[Renee] dropped a tip to let us know about EddiePlus, her balancing robot creation. As its name might imply, EddiePlus is controlled by an Intel Edison processor. More specifically, [Renee] is using several of Sparkfun’s Edison Blocks to create Eddie’s brain. EddiePlus’ body is 3D printed, while his movement comes from two Pololu DC motors with wheels and encoders. The full build instructions are available as a PDF from [Renee’s] Google drive.
Eddie is able to balance and drive around on two wheels, much like a Segway. Sensor data for balance comes from Sparkfun’s LSM9DS0 based Inertial Measurement Unit (IMU) block. In this new “plus” version of Eddie, [Renee] has added encoders to the robot’s wheels. This makes it easier for him to adapt to changing loads – such as pumping iron (or banana plugs as the case may be). The encoders also help with varying terrain, as [Renee] demonstrates by tilting a board as Eddie drives on it. Eddie’s code is written in C, and available on Github. Controlling Eddie is as easy as sending simple commands via UDP.
As you might imagine, the Intel Edison still has plenty of cycles left over after computing Eddie’s balance. [Renee] uses some of these with a webcam based teleoperation mode.
Click past the break to see Eddie in action!
Continue reading “EddiePlus, the Edison based balancing robot”
What happens when you put a telepresence robot online for the world to try out for free? Hilarity of course. Double Robotics is a company that builds telepresence robots. The particular robot in question is kind of like a miniature Segway with a tablet computer on top. The idea is you can control it with your own tablet from a remote location. This robot drives around with your face on the screen, allowing you to almost be somewhere when you can’t (or don’t want to) be there in person.
Double Robotics decided to make one of these units accessible to the Internet as a public demonstration. Of course, they couldn’t have one of these things just roaming about their facility unrestrained. They ended up keeping it locked in an office. This gives users the ability to drive it around a little bit and get a feel for the robot. Of course it didn’t take long for users to start to wonder how they could break free from their confinement.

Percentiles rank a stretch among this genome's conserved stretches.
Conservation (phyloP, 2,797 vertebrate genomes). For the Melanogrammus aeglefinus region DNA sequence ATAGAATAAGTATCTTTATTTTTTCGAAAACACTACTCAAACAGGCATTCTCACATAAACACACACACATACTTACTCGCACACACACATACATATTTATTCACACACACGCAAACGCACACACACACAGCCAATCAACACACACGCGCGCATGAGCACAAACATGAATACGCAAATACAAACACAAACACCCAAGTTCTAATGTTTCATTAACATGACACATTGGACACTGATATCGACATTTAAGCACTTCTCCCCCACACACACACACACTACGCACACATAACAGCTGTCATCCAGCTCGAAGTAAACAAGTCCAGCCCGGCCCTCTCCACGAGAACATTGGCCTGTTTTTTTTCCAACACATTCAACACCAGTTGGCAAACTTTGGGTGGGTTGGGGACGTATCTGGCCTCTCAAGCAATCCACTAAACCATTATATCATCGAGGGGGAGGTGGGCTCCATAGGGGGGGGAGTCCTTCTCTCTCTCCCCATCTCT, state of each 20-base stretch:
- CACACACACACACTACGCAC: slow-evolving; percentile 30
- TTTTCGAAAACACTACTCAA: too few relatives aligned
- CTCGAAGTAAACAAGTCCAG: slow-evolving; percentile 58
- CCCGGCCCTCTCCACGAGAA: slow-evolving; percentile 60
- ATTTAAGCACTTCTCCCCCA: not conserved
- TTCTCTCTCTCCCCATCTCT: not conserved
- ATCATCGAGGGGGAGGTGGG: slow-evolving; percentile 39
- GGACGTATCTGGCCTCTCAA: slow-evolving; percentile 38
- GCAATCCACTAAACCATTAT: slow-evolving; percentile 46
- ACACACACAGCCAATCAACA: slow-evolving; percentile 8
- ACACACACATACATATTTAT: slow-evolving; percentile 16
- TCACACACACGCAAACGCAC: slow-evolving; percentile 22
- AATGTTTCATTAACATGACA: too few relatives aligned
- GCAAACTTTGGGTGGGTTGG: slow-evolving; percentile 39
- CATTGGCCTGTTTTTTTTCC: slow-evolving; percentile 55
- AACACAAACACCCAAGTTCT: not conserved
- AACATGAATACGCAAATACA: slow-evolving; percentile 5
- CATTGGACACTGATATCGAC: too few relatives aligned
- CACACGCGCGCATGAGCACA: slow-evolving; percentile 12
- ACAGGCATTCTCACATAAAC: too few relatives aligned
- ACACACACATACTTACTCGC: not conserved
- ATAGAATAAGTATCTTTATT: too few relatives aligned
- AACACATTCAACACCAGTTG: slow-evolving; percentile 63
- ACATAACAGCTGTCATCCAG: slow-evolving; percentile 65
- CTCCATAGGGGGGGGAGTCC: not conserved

One day, a worker left the office door cracked open ever so slightly. A user noticed this and after enough patience and determination, managed to use the robot to get the door opened. It appears as though the office was closed at the time, so no one was around to witness the event. A joy ride ensued and the robot hid its tracks by locking itself back in the room and docking to the charging station.
While this isn’t a hack in the typical sense, this is a perfect example of the hacker mindset. You are given some new technology and explore it to the extent at which you are supposed too. After that, many people would just toss it aside and not give it a second thought. Those with the hacker mindset are different, though. Our next thought is usually, “What else can I do with it?” This video demonstrates that in a fun and humorous way. Hopefully the company learns its lesson and puts a leash on that thing. Continue reading “Telepresence Robot Demo Unit Breaks Free of It’s Confinement”
[Kristian] just put the finishing touches on his full size Segway built from scratch.
Back in 2012, he made a small balancing robot using a gyroscopic sensor and a PID controller — you can see the original post here. The cool thing is, he’s basically just scaled up his original project to create this full-size Segway!
It uses two 500W 24V DC motors (MY1929Z2) on an aluminum check plate frame, with the rest of the structure made from steel plumbing and fittings. What we really like is the steering linkage; similar to a real Segway, you pull the handle in the direction you want to turn. He’s accomplished this by putting another length of pipe parallel to the wheels which is connected by an elbow fitting to the handle bar. It’s supported by two pillow block bearings, and in the back is a fixed potentiometer — when you lean the handle bars one way, the pipe rotates, spinning the potentiometer. To make it return to neutral, he’s added springs on either side.
There’s an impressive build log to go along with it, and a great demonstration video after the break.
Continue reading “Impressive Homemade Segway Is The Real Deal”
There are skateboards, long boards, and snowboards. This was originally a snowboard, but we’re not quite sure how to classify it now… Introducing the Segbot Snowboard.